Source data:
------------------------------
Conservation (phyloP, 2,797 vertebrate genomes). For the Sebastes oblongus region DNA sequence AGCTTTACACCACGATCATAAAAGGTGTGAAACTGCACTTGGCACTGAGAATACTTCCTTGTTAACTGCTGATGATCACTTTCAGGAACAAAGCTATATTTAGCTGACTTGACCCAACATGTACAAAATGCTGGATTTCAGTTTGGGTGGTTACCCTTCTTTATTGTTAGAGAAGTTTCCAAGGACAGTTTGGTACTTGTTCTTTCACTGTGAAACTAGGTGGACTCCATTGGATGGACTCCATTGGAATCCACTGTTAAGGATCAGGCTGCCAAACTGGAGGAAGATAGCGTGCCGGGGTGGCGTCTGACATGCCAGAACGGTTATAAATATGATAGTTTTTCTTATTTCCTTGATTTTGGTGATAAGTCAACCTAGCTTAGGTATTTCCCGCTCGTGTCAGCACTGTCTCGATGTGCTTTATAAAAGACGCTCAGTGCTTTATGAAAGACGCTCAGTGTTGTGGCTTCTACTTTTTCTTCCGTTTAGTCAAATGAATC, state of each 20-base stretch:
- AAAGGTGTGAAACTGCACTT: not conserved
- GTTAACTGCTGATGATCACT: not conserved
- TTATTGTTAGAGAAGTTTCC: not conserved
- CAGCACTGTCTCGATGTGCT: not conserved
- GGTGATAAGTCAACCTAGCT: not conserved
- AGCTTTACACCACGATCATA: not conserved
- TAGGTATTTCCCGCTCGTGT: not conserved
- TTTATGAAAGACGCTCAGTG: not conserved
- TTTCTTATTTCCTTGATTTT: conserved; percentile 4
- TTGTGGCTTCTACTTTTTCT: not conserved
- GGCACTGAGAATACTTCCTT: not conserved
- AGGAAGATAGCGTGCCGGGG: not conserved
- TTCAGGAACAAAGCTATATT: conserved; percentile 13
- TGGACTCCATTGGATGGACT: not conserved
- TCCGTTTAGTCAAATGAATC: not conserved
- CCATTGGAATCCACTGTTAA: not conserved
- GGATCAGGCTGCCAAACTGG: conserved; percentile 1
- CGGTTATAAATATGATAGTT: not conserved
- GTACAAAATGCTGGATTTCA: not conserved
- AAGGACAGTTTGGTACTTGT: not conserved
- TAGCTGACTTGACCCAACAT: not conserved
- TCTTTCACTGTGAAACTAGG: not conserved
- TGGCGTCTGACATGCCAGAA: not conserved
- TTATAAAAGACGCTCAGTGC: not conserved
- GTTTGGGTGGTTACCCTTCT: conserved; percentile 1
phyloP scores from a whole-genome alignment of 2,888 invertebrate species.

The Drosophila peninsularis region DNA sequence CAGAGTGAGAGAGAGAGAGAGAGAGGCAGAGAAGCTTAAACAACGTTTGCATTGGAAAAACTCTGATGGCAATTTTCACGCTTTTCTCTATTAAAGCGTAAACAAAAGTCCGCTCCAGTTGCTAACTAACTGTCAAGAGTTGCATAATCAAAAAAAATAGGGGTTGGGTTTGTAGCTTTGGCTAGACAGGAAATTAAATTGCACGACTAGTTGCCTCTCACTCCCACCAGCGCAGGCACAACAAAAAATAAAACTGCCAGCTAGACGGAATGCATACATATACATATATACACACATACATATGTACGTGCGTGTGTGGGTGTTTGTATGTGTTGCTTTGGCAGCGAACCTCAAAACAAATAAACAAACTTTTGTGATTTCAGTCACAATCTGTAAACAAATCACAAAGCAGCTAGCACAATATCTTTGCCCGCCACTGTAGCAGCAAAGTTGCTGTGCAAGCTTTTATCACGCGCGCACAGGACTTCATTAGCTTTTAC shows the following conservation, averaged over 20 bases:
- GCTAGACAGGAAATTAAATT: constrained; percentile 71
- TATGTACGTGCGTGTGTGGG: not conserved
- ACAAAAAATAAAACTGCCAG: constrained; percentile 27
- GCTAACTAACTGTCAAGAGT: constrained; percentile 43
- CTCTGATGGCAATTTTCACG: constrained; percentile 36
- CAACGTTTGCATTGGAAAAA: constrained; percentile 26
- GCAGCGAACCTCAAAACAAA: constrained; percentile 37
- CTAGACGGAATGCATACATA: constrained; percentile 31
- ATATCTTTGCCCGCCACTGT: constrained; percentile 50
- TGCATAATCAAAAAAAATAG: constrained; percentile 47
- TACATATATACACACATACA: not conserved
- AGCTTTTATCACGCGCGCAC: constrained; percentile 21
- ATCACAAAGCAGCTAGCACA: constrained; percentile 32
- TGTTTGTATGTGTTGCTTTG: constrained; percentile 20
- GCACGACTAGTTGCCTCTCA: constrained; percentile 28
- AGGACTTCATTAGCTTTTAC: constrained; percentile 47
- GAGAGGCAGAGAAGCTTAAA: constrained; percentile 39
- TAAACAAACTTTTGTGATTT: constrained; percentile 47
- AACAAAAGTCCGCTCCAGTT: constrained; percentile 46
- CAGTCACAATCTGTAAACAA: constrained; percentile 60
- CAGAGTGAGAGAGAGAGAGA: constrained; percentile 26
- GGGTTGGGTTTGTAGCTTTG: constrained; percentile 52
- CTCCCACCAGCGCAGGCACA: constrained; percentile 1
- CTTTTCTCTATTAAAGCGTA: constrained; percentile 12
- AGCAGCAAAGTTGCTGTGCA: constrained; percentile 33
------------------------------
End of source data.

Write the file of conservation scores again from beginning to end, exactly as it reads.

Conservation (phyloP, 2,797 vertebrate genomes). For the Sebastes oblongus region DNA sequence AGCTTTACACCACGATCATAAAAGGTGTGAAACTGCACTTGGCACTGAGAATACTTCCTTGTTAACTGCTGATGATCACTTTCAGGAACAAAGCTATATTTAGCTGACTTGACCCAACATGTACAAAATGCTGGATTTCAGTTTGGGTGGTTACCCTTCTTTATTGTTAGAGAAGTTTCCAAGGACAGTTTGGTACTTGTTCTTTCACTGTGAAACTAGGTGGACTCCATTGGATGGACTCCATTGGAATCCACTGTTAAGGATCAGGCTGCCAAACTGGAGGAAGATAGCGTGCCGGGGTGGCGTCTGACATGCCAGAACGGTTATAAATATGATAGTTTTTCTTATTTCCTTGATTTTGGTGATAAGTCAACCTAGCTTAGGTATTTCCCGCTCGTGTCAGCACTGTCTCGATGTGCTTTATAAAAGACGCTCAGTGCTTTATGAAAGACGCTCAGTGTTGTGGCTTCTACTTTTTCTTCCGTTTAGTCAAATGAATC, state of each 20-base stretch:
- AAAGGTGTGAAACTGCACTT: not conserved
- GTTAACTGCTGATGATCACT: not conserved
- TTATTGTTAGAGAAGTTTCC: not conserved
- CAGCACTGTCTCGATGTGCT: not conserved
- GGTGATAAGTCAACCTAGCT: not conserved
- AGCTTTACACCACGATCATA: not conserved
- TAGGTATTTCCCGCTCGTGT: not conserved
- TTTATGAAAGACGCTCAGTG: not conserved
- TTTCTTATTTCCTTGATTTT: conserved; percentile 4
- TTGTGGCTTCTACTTTTTCT: not conserved
- GGCACTGAGAATACTTCCTT: not conserved
- AGGAAGATAGCGTGCCGGGG: not conserved
- TTCAGGAACAAAGCTATATT: conserved; percentile 13
- TGGACTCCATTGGATGGACT: not conserved
- TCCGTTTAGTCAAATGAATC: not conserved
- CCATTGGAATCCACTGTTAA: not conserved
- GGATCAGGCTGCCAAACTGG: conserved; percentile 1
- CGGTTATAAATATGATAGTT: not conserved
- GTACAAAATGCTGGATTTCA: not conserved
- AAGGACAGTTTGGTACTTGT: not conserved
- TAGCTGACTTGACCCAACAT: not conserved
- TCTTTCACTGTGAAACTAGG: not conserved
- TGGCGTCTGACATGCCAGAA: not conserved
- TTATAAAAGACGCTCAGTGC: not conserved
- GTTTGGGTGGTTACCCTTCT: conserved; percentile 1
phyloP scores from a whole-genome alignment of 2,888 invertebrate species.

The Drosophila peninsularis region DNA sequence CAGAGTGAGAGAGAGAGAGAGAGAGGCAGAGAAGCTTAAACAACGTTTGCATTGGAAAAACTCTGATGGCAATTTTCACGCTTTTCTCTATTAAAGCGTAAACAAAAGTCCGCTCCAGTTGCTAACTAACTGTCAAGAGTTGCATAATCAAAAAAAATAGGGGTTGGGTTTGTAGCTTTGGCTAGACAGGAAATTAAATTGCACGACTAGTTGCCTCTCACTCCCACCAGCGCAGGCACAACAAAAAATAAAACTGCCAGCTAGACGGAATGCATACATATACATATATACACACATACATATGTACGTGCGTGTGTGGGTGTTTGTATGTGTTGCTTTGGCAGCGAACCTCAAAACAAATAAACAAACTTTTGTGATTTCAGTCACAATCTGTAAACAAATCACAAAGCAGCTAGCACAATATCTTTGCCCGCCACTGTAGCAGCAAAGTTGCTGTGCAAGCTTTTATCACGCGCGCACAGGACTTCATTAGCTTTTAC shows the following conservation, averaged over 20 bases:
- GCTAGACAGGAAATTAAATT: constrained; percentile 71
- TATGTACGTGCGTGTGTGGG: not conserved
- ACAAAAAATAAAACTGCCAG: constrained; percentile 27
- GCTAACTAACTGTCAAGAGT: constrained; percentile 43
- CTCTGATGGCAATTTTCACG: constrained; percentile 36
- CAACGTTTGCATTGGAAAAA: constrained; percentile 26
- GCAGCGAACCTCAAAACAAA: constrained; percentile 37
- CTAGACGGAATGCATACATA: constrained; percentile 31
- ATATCTTTGCCCGCCACTGT: constrained; percentile 50
- TGCATAATCAAAAAAAATAG: constrained; percentile 47
- TACATATATACACACATACA: not conserved
- AGCTTTTATCACGCGCGCAC: constrained; percentile 21
- ATCACAAAGCAGCTAGCACA: constrained; percentile 32
- TGTTTGTATGTGTTGCTTTG: constrained; percentile 20
- GCACGACTAGTTGCCTCTCA: constrained; percentile 28
- AGGACTTCATTAGCTTTTAC: constrained; percentile 47
- GAGAGGCAGAGAAGCTTAAA: constrained; percentile 39
- TAAACAAACTTTTGTGATTT: constrained; percentile 47
- AACAAAAGTCCGCTCCAGTT: constrained; percentile 46
- CAGTCACAATCTGTAAACAA: constrained; percentile 60
- CAGAGTGAGAGAGAGAGAGA: constrained; percentile 26
- GGGTTGGGTTTGTAGCTTTG: constrained; percentile 52
- CTCCCACCAGCGCAGGCACA: constrained; percentile 1
- CTTTTCTCTATTAAAGCGTA: constrained; percentile 12
- AGCAGCAAAGTTGCTGTGCA: constrained; percentile 33